U.S. CDC recommends masks indoors, even for fully vaccinated

2 years ago
Duration 2:02
The U.S. Centers for Disease Control and Prevention walked back its previous guidelines for fully vaccinated people, now saying that they should wear masks in public indoor spaces, especially where the delta variant is on the rise.

Nearly all of the south and southwest are subject to the guidance, but most communities in the northeast — with the exception of major metropolitan areas such as New York City and Boston — are exempt for now, according to the CDC's COVID-19 tracker.

The stark partisan divide over mask-wearing set up the potential for a patchwork of regulations within states and counties.

In Florida's Miami-Dade County, Mayor Daniella Levine Cava imposed an indoor mask mandate Wednesday at county facilities.

A person is tested for COVID-19 in Miami on Monday. (Marta Lavandier/The Associated Press)

The Democrat's announcement, which does not apply to businesses or restaurants, comes after Republican Florida Gov. Ron DeSantis signed a new law in May giving the state the power to invalidate local pandemic measures, including mask mandates and limits on business operations.

In Missouri, the St. Louis County Council voted Tuesday to reverse its mask mandate, just a day after it became one of the first reinstated in the country.

But Democratic County Executive Sam Page insisted Wednesday that the mandate remained in effect and blamed the pushback on politics.

A person hands out face masks in Hanley Hills, Mo., in May 2020. (Jeff Roberson/The Associated Press)

On the other side of the state, Kansas City Mayor Quinton Lucas, a Democrat, promised to provide details Wednesday on his plans to order mask wearing indoors in Missouri's largest city.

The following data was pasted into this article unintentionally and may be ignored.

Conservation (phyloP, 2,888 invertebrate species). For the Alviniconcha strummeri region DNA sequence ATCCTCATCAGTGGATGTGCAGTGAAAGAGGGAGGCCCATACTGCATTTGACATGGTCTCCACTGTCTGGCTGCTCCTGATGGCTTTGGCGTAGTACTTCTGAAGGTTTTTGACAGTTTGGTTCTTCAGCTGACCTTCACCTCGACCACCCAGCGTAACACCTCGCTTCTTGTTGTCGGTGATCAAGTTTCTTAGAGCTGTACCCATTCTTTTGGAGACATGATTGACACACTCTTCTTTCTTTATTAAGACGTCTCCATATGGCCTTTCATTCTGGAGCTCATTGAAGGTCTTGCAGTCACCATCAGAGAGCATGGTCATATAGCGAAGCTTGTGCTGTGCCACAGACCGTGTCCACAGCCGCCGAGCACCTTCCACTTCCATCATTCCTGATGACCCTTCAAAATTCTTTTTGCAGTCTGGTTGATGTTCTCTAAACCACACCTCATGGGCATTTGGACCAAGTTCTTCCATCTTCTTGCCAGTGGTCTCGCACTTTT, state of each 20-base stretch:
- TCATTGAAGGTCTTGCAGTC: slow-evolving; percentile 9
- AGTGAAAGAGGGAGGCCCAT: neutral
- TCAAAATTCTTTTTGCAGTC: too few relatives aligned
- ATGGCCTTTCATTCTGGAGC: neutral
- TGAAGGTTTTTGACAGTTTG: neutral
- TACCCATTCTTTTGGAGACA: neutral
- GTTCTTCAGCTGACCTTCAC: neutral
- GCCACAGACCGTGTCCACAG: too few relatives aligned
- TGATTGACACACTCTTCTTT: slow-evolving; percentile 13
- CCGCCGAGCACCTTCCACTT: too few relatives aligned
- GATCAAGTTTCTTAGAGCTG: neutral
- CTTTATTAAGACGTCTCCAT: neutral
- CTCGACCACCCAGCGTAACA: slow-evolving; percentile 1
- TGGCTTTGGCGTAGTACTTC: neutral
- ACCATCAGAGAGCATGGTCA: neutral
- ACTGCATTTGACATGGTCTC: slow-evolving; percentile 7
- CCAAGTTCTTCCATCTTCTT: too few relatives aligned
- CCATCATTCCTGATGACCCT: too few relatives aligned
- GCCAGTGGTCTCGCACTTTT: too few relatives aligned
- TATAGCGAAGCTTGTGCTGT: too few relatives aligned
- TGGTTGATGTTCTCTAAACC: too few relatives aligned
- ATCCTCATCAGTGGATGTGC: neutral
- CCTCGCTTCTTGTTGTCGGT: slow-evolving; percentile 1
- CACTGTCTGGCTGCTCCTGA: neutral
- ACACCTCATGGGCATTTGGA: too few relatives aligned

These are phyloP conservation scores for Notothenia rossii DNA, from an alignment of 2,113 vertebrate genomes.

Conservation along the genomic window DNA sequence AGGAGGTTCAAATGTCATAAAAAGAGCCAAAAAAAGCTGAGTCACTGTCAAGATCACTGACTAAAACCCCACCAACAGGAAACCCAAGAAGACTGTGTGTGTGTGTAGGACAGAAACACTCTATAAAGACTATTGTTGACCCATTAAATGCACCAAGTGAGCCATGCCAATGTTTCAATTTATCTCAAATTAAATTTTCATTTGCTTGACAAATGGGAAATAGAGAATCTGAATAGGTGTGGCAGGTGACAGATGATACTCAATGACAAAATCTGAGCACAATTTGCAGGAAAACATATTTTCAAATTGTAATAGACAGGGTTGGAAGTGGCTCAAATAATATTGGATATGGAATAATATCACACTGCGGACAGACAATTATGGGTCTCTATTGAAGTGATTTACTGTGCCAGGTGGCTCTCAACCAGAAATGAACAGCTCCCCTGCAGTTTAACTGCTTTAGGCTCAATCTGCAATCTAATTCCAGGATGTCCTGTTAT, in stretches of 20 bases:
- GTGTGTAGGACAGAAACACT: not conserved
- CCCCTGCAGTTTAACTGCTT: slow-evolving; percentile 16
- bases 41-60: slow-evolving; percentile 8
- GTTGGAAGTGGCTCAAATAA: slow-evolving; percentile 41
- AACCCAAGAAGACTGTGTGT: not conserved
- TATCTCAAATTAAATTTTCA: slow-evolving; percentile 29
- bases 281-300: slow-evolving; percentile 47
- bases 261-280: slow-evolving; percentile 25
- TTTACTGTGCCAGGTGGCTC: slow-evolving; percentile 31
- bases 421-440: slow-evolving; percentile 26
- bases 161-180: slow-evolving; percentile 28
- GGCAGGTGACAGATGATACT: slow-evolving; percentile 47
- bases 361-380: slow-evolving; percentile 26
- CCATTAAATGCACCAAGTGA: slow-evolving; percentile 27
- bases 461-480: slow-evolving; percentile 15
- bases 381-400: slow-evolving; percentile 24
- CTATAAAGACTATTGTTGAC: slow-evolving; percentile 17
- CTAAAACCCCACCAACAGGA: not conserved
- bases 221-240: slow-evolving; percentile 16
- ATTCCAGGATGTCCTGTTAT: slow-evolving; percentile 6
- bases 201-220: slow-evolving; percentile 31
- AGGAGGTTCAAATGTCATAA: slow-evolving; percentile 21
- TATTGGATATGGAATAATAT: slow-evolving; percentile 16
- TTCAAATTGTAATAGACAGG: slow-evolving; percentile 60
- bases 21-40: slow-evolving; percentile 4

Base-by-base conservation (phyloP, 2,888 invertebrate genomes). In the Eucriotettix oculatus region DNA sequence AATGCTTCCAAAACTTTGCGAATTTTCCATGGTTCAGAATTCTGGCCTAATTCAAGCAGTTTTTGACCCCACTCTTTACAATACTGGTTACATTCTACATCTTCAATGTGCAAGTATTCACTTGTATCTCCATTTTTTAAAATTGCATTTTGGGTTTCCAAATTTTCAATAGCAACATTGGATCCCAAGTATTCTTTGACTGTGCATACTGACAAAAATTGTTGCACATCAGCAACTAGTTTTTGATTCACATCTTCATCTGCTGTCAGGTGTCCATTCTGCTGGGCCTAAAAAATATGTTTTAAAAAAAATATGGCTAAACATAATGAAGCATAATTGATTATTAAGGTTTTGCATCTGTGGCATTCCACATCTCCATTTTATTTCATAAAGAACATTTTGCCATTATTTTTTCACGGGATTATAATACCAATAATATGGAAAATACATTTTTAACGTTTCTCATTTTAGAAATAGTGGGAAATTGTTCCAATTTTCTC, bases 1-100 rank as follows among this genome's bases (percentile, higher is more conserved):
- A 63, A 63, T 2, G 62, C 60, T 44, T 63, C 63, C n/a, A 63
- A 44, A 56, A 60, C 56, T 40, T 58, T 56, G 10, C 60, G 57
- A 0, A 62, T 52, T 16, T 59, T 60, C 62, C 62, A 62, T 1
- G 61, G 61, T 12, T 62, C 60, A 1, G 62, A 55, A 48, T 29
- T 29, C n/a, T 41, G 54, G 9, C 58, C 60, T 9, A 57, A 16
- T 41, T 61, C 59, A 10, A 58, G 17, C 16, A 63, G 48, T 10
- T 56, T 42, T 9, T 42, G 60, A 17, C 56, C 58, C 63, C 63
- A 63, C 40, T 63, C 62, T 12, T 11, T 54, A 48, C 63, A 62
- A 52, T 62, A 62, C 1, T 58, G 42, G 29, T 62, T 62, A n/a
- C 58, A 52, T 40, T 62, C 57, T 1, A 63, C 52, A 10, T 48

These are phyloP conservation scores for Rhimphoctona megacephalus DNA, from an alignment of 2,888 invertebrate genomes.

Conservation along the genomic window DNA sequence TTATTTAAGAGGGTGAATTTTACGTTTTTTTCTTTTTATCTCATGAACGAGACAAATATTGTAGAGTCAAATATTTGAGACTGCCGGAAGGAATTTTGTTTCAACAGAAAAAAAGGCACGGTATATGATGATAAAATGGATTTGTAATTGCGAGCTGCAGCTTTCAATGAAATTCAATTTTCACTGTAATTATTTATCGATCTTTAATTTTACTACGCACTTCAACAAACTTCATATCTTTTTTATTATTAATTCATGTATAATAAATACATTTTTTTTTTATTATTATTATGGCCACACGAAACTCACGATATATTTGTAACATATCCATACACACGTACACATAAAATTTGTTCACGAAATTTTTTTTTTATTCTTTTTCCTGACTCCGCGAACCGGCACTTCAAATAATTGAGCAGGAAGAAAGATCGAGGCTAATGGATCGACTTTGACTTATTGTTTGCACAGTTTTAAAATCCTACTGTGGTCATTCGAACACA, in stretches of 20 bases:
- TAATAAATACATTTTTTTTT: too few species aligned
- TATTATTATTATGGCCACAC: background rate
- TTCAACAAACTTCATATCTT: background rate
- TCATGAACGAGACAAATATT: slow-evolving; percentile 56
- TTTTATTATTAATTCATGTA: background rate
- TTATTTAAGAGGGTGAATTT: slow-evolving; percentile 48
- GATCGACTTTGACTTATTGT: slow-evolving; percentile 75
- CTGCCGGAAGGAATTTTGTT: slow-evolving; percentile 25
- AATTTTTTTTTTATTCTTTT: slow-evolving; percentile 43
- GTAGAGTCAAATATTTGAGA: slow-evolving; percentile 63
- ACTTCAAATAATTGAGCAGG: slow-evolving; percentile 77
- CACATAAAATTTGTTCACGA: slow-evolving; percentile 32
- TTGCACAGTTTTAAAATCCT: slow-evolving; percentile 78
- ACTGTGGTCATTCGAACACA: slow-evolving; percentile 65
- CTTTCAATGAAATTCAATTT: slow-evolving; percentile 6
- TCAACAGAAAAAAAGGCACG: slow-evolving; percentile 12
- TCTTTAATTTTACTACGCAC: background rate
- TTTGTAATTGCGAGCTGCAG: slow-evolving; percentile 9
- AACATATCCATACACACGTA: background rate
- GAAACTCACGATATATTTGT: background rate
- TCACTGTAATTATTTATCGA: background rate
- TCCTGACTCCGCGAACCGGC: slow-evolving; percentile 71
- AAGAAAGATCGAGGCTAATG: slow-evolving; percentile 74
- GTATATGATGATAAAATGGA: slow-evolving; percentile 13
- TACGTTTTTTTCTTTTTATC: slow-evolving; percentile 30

State Attorney General Eric Schmitt, who is running for the U.S. Senate as a Republican, has sued to block the St. Louis-area mandate and has vowed to do the same for Kansas City's requirement, saying on Twitter that the mandates are "about politics & control, not science."

The CDC's updated guidance was prompted by new data suggesting vaccinated people can pass on the virus in rare cases.

A person is administered a COVID-19 vaccine shot in Tornillo, Texas, on Wednesday. (Jose Luis Gonzalez/Reuters)

But the agency's director, Rochelle Walensky, stressed that the vaccines are working by preventing greater levels of hospitalization and death. Unvaccinated people account for the vast number of new infections. Two-thirds of the vaccine-eligible population in the U.S. has received at least one dose.

"I know this is not a message America wants to hear," Walensky told CNN on Wednesday.

"With prior variants, when people had these rare breakthrough infections, we didn't see the capacity of them to spread the virus to others, but with the delta variant, we now see that you can actually now pass it to somebody else."

What's happening in Canada

People wearing face masks hand out information about COVID-19 vaccines in Montreal on Wednesday. (Jessica Wu/CBC)

What's happening around the world

As of Wednesday, more than 195.8 million cases of COVID-19 had been reported worldwide, according to a case-tracking tool maintained by Johns Hopkins University. The reported global death toll stood at more than 4.1 million.

In Asia, Indonesia recorded 47,791 new cases and 1,824 confirmed deaths in the last 24 hours. The Health Ministry recorded 558,392 active cases in Indonesia, with more than 81,000 cases from Sumatra regions.

Health workers transport the body of a COVID-19 victim in Bandung, Indonesia, on Wednesday. (Timur Matahari/AFP via Getty Images)

In Africa, Tanzanian President Samia Suluhu Hassan received her vaccine in public, in the most decisive signal yet of a break from the policies of her late predecessor who repeatedly dismissed the threat of the pandemic.

In the Americas, health officials say infected youth are a driving factor in Mexico's third wave of cases. Experts say young people are at greater risk because most are unvaccinated and they've become increasingly active. 

In Europe, Norway postponed for a second time a planned final step in the reopening of its economy from pandemic lockdown, due to the continued spread of the delta variant, the government said.

With files from CBC News